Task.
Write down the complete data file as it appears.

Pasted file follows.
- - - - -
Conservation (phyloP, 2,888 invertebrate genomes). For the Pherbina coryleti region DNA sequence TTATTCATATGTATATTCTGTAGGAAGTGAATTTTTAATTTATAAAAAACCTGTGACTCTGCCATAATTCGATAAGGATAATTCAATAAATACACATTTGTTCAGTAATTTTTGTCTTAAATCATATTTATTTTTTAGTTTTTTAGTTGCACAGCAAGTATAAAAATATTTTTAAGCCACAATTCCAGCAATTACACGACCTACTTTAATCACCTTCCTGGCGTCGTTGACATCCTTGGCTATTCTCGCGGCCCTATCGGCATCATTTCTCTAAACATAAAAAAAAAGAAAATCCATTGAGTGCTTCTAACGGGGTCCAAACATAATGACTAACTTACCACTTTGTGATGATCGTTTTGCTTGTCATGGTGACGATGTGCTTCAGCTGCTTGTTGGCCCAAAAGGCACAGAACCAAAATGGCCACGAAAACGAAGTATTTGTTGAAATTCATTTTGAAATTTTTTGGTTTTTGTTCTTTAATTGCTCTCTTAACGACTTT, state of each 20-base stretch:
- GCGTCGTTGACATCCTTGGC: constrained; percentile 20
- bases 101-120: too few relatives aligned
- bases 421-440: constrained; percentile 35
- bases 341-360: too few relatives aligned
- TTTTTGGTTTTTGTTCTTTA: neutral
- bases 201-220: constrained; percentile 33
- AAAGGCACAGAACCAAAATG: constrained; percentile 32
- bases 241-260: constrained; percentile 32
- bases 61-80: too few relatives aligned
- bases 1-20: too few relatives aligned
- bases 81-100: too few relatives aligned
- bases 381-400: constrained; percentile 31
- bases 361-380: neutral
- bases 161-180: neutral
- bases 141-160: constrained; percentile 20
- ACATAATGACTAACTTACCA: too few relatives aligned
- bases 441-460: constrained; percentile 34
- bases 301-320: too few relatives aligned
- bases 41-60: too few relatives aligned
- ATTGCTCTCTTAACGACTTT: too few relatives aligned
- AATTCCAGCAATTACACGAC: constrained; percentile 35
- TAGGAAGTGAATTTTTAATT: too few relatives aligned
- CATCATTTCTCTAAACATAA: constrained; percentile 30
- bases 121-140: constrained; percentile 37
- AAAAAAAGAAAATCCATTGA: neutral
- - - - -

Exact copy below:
Conservation (phyloP, 2,888 invertebrate genomes). For the Pherbina coryleti region DNA sequence TTATTCATATGTATATTCTGTAGGAAGTGAATTTTTAATTTATAAAAAACCTGTGACTCTGCCATAATTCGATAAGGATAATTCAATAAATACACATTTGTTCAGTAATTTTTGTCTTAAATCATATTTATTTTTTAGTTTTTTAGTTGCACAGCAAGTATAAAAATATTTTTAAGCCACAATTCCAGCAATTACACGACCTACTTTAATCACCTTCCTGGCGTCGTTGACATCCTTGGCTATTCTCGCGGCCCTATCGGCATCATTTCTCTAAACATAAAAAAAAAGAAAATCCATTGAGTGCTTCTAACGGGGTCCAAACATAATGACTAACTTACCACTTTGTGATGATCGTTTTGCTTGTCATGGTGACGATGTGCTTCAGCTGCTTGTTGGCCCAAAAGGCACAGAACCAAAATGGCCACGAAAACGAAGTATTTGTTGAAATTCATTTTGAAATTTTTTGGTTTTTGTTCTTTAATTGCTCTCTTAACGACTTT, state of each 20-base stretch:
- GCGTCGTTGACATCCTTGGC: constrained; percentile 20
- bases 101-120: too few relatives aligned
- bases 421-440: constrained; percentile 35
- bases 341-360: too few relatives aligned
- TTTTTGGTTTTTGTTCTTTA: neutral
- bases 201-220: constrained; percentile 33
- AAAGGCACAGAACCAAAATG: constrained; percentile 32
- bases 241-260: constrained; percentile 32
- bases 61-80: too few relatives aligned
- bases 1-20: too few relatives aligned
- bases 81-100: too few relatives aligned
- bases 381-400: constrained; percentile 31
- bases 361-380: neutral
- bases 161-180: neutral
- bases 141-160: constrained; percentile 20
- ACATAATGACTAACTTACCA: too few relatives aligned
- bases 441-460: constrained; percentile 34
- bases 301-320: too few relatives aligned
- bases 41-60: too few relatives aligned
- ATTGCTCTCTTAACGACTTT: too few relatives aligned
- AATTCCAGCAATTACACGAC: constrained; percentile 35
- TAGGAAGTGAATTTTTAATT: too few relatives aligned
- CATCATTTCTCTAAACATAA: constrained; percentile 30
- bases 121-140: constrained; percentile 37
- AAAAAAAGAAAATCCATTGA: neutral